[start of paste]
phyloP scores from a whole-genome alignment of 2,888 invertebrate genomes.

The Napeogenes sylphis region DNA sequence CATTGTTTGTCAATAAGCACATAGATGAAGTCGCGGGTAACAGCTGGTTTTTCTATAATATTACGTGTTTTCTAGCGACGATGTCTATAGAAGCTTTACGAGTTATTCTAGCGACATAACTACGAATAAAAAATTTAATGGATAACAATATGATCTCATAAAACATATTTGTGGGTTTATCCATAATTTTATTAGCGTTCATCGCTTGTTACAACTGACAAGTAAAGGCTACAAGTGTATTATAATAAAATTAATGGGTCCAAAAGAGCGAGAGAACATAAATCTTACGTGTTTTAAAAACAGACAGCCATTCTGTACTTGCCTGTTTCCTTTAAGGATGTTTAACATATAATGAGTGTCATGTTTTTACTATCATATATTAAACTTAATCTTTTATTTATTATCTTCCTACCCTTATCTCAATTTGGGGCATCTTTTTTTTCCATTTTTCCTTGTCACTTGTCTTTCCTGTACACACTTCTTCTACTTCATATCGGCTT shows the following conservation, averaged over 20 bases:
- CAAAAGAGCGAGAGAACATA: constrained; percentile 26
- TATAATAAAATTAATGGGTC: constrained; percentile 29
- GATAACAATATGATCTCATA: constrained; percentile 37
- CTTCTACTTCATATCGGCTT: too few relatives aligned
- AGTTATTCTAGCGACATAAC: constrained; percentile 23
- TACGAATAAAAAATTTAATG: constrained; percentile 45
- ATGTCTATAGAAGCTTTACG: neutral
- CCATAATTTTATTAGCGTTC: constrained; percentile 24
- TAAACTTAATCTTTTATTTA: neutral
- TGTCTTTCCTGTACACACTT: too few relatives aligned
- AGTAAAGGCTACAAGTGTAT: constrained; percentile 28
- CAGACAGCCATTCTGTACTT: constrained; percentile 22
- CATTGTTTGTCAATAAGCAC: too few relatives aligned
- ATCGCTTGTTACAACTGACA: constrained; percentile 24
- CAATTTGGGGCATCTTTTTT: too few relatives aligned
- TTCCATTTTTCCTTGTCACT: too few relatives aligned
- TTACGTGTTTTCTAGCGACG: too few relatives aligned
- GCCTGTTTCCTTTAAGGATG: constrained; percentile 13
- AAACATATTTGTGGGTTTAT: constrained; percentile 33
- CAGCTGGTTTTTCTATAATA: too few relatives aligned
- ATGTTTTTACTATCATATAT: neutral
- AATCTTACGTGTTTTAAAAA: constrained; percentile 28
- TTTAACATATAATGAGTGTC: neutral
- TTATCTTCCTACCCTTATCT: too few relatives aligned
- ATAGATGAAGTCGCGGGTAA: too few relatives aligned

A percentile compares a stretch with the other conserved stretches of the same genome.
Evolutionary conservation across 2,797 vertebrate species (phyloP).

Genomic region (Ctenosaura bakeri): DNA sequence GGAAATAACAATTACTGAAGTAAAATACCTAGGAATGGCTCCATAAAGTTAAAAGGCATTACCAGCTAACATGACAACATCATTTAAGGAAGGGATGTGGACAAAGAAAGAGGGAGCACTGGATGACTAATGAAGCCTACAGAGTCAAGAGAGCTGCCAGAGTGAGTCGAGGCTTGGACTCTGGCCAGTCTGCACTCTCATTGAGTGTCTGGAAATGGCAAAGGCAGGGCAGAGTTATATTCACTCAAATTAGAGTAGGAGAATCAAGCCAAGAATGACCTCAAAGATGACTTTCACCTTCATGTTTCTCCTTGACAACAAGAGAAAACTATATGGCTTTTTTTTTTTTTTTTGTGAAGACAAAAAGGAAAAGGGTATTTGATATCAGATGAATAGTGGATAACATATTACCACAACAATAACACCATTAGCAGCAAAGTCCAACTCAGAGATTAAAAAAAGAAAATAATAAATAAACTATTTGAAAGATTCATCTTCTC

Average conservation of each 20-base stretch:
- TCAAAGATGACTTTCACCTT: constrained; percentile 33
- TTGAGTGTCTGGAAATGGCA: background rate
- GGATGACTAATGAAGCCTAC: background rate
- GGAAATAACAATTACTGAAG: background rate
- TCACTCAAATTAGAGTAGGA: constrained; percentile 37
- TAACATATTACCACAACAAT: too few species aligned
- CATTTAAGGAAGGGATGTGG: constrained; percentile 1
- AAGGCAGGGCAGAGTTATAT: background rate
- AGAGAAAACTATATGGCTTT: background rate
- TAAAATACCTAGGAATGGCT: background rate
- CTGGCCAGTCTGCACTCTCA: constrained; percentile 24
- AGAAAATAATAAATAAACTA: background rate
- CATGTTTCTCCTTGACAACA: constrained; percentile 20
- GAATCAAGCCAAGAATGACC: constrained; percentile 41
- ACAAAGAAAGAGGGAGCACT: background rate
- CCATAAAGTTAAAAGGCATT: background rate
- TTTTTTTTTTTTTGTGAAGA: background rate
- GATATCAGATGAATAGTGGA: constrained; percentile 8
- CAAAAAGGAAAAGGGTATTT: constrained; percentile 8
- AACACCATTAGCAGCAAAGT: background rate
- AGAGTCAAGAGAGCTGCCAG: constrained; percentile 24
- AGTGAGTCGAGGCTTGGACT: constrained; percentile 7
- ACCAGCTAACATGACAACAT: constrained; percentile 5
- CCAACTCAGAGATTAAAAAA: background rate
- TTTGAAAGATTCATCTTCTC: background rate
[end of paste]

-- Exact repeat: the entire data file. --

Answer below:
phyloP scores from a whole-genome alignment of 2,888 invertebrate genomes.

The Napeogenes sylphis region DNA sequence CATTGTTTGTCAATAAGCACATAGATGAAGTCGCGGGTAACAGCTGGTTTTTCTATAATATTACGTGTTTTCTAGCGACGATGTCTATAGAAGCTTTACGAGTTATTCTAGCGACATAACTACGAATAAAAAATTTAATGGATAACAATATGATCTCATAAAACATATTTGTGGGTTTATCCATAATTTTATTAGCGTTCATCGCTTGTTACAACTGACAAGTAAAGGCTACAAGTGTATTATAATAAAATTAATGGGTCCAAAAGAGCGAGAGAACATAAATCTTACGTGTTTTAAAAACAGACAGCCATTCTGTACTTGCCTGTTTCCTTTAAGGATGTTTAACATATAATGAGTGTCATGTTTTTACTATCATATATTAAACTTAATCTTTTATTTATTATCTTCCTACCCTTATCTCAATTTGGGGCATCTTTTTTTTCCATTTTTCCTTGTCACTTGTCTTTCCTGTACACACTTCTTCTACTTCATATCGGCTT shows the following conservation, averaged over 20 bases:
- CAAAAGAGCGAGAGAACATA: constrained; percentile 26
- TATAATAAAATTAATGGGTC: constrained; percentile 29
- GATAACAATATGATCTCATA: constrained; percentile 37
- CTTCTACTTCATATCGGCTT: too few relatives aligned
- AGTTATTCTAGCGACATAAC: constrained; percentile 23
- TACGAATAAAAAATTTAATG: constrained; percentile 45
- ATGTCTATAGAAGCTTTACG: neutral
- CCATAATTTTATTAGCGTTC: constrained; percentile 24
- TAAACTTAATCTTTTATTTA: neutral
- TGTCTTTCCTGTACACACTT: too few relatives aligned
- AGTAAAGGCTACAAGTGTAT: constrained; percentile 28
- CAGACAGCCATTCTGTACTT: constrained; percentile 22
- CATTGTTTGTCAATAAGCAC: too few relatives aligned
- ATCGCTTGTTACAACTGACA: constrained; percentile 24
- CAATTTGGGGCATCTTTTTT: too few relatives aligned
- TTCCATTTTTCCTTGTCACT: too few relatives aligned
- TTACGTGTTTTCTAGCGACG: too few relatives aligned
- GCCTGTTTCCTTTAAGGATG: constrained; percentile 13
- AAACATATTTGTGGGTTTAT: constrained; percentile 33
- CAGCTGGTTTTTCTATAATA: too few relatives aligned
- ATGTTTTTACTATCATATAT: neutral
- AATCTTACGTGTTTTAAAAA: constrained; percentile 28
- TTTAACATATAATGAGTGTC: neutral
- TTATCTTCCTACCCTTATCT: too few relatives aligned
- ATAGATGAAGTCGCGGGTAA: too few relatives aligned

A percentile compares a stretch with the other conserved stretches of the same genome.
Evolutionary conservation across 2,797 vertebrate species (phyloP).

Genomic region (Ctenosaura bakeri): DNA sequence GGAAATAACAATTACTGAAGTAAAATACCTAGGAATGGCTCCATAAAGTTAAAAGGCATTACCAGCTAACATGACAACATCATTTAAGGAAGGGATGTGGACAAAGAAAGAGGGAGCACTGGATGACTAATGAAGCCTACAGAGTCAAGAGAGCTGCCAGAGTGAGTCGAGGCTTGGACTCTGGCCAGTCTGCACTCTCATTGAGTGTCTGGAAATGGCAAAGGCAGGGCAGAGTTATATTCACTCAAATTAGAGTAGGAGAATCAAGCCAAGAATGACCTCAAAGATGACTTTCACCTTCATGTTTCTCCTTGACAACAAGAGAAAACTATATGGCTTTTTTTTTTTTTTTTGTGAAGACAAAAAGGAAAAGGGTATTTGATATCAGATGAATAGTGGATAACATATTACCACAACAATAACACCATTAGCAGCAAAGTCCAACTCAGAGATTAAAAAAAGAAAATAATAAATAAACTATTTGAAAGATTCATCTTCTC

Average conservation of each 20-base stretch:
- TCAAAGATGACTTTCACCTT: constrained; percentile 33
- TTGAGTGTCTGGAAATGGCA: background rate
- GGATGACTAATGAAGCCTAC: background rate
- GGAAATAACAATTACTGAAG: background rate
- TCACTCAAATTAGAGTAGGA: constrained; percentile 37
- TAACATATTACCACAACAAT: too few species aligned
- CATTTAAGGAAGGGATGTGG: constrained; percentile 1
- AAGGCAGGGCAGAGTTATAT: background rate
- AGAGAAAACTATATGGCTTT: background rate
- TAAAATACCTAGGAATGGCT: background rate
- CTGGCCAGTCTGCACTCTCA: constrained; percentile 24
- AGAAAATAATAAATAAACTA: background rate
- CATGTTTCTCCTTGACAACA: constrained; percentile 20
- GAATCAAGCCAAGAATGACC: constrained; percentile 41
- ACAAAGAAAGAGGGAGCACT: background rate
- CCATAAAGTTAAAAGGCATT: background rate
- TTTTTTTTTTTTTGTGAAGA: background rate
- GATATCAGATGAATAGTGGA: constrained; percentile 8
- CAAAAAGGAAAAGGGTATTT: constrained; percentile 8
- AACACCATTAGCAGCAAAGT: background rate
- AGAGTCAAGAGAGCTGCCAG: constrained; percentile 24
- AGTGAGTCGAGGCTTGGACT: constrained; percentile 7
- ACCAGCTAACATGACAACAT: constrained; percentile 5
- CCAACTCAGAGATTAAAAAA: background rate
- TTTGAAAGATTCATCTTCTC: background rate